The Coach's Son CoverExcerpted from Chapter One

Just Close Your Eyes, Baby

The San Francisco 49ers had just lost the opening game of the 1963 NFL season by a score of 24–20 to the Minnesota Vikings. The barely halffilled Kezar stadium crowd of 30,781 stood in unison and showered their so-called professional football team with ridicule and loathing. Their mood was motivated by three hours of mediocre sport and fueled by generous portions of Falstaff and Pabst Blue Ribbon beer. It did not matter that the team had lost their first and second string quarterbacks to season-ending injuries and had tried their hardest. It did not matter that most in attendance would forget the game as soon as they left the stadium and walked to their cars and homes through the charming Haight, or windblown majesty of Golden Gate Park. The fact that they lived in one of the most beautiful places civilization had dared to conquer mattered not one bit next to the effrontery of a bad football team that was only going to get worse. Before they left the stadium that day, they would make their feelings known and it did not matter who they offended in the process. The true villain responsible for the debacle had been identified, both by the general populous and the sporting press. His name was Chester O’Bern and his tenure as head coach of the 49ers was drawing rapidly to conclusion.

As soon as the final gun sounded, Chester walked to mid-field and shook hands with Viking head coach and old friend Norm Van Brocklin, who advised Chester to keep his chin up. The 49er team hustled off the field to avoid the derision and possible refuse being hurled in their direction. They were also mindful of the seagull flocks circling and depositing their own brand of debris while impatiently waiting to have at the litter.

Chester removed his hat, squared his shoulders and advanced slowly across the field. Sensing this might be the final time he coached in Kezar Stadium, he was going to walk out of there like a man. The deliberate pace only fueled the wrath of the profoundly inebriated patrons. As Chester approached the tunnel that led to the locker room, several men reached over the guardrail and poured full cups of beer onto the bald and reddening bull’s-eye of his head. Chester kept walking and never acknowledged the violations, but the raucous crowd was at last content and a strange victory for everyone concerned was achieved from the day.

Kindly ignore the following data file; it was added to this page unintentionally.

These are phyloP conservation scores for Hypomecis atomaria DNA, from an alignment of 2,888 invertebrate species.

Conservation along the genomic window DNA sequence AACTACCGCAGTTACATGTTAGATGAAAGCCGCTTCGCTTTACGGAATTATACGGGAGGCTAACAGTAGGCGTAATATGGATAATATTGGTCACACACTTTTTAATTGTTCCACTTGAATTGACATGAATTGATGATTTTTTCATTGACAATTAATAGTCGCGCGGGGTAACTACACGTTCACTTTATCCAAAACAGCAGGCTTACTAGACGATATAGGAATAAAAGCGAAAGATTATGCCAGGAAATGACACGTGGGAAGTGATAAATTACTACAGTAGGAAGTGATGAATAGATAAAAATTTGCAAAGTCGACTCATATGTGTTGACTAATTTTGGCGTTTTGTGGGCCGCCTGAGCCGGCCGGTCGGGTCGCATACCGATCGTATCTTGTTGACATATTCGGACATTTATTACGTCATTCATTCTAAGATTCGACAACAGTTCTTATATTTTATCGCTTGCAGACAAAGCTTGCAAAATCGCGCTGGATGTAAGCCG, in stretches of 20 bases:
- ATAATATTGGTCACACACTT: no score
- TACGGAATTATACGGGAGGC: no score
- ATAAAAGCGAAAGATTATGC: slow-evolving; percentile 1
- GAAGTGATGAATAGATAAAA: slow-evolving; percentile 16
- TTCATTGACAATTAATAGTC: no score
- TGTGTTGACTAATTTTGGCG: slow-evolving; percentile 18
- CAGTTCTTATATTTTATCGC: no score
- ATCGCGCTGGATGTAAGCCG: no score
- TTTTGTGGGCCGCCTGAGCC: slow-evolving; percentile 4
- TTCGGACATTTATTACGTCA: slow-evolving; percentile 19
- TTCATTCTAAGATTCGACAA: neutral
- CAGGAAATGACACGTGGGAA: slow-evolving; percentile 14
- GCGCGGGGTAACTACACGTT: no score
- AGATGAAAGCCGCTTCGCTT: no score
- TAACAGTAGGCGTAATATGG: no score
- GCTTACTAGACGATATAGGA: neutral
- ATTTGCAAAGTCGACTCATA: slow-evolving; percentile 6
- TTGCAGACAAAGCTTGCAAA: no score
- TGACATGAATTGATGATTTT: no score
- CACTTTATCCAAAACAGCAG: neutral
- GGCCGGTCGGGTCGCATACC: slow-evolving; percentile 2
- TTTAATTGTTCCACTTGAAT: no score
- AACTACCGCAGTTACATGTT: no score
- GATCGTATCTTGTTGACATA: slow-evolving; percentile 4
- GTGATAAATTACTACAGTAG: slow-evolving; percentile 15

Watching all this from the press box were the other members of the O’Bern family, including six-year-old Mark, who was attending his first football game. The day had been difficult for Mark and his older brothers, sixteen-year-old John and thirteen-year-old Paul. Soon after their arrival at the stadium, they watched their mother, Anna, unsuccessfully attempt to pour freshly brewed and boiling hot coffee on the head of a local sportswriter. Another writer thwarted her and the attempt went unnoticed and unmentioned by all but the O’Bern children. The family watched the game and listened to the crowd with dawning horror and beleaguered defiance. John and Paul did the best they could for their youngest brother, because Mom was no use at all. She was medicated and her eyes were glazed, though what recognition she showed could only be perceived as hateful.
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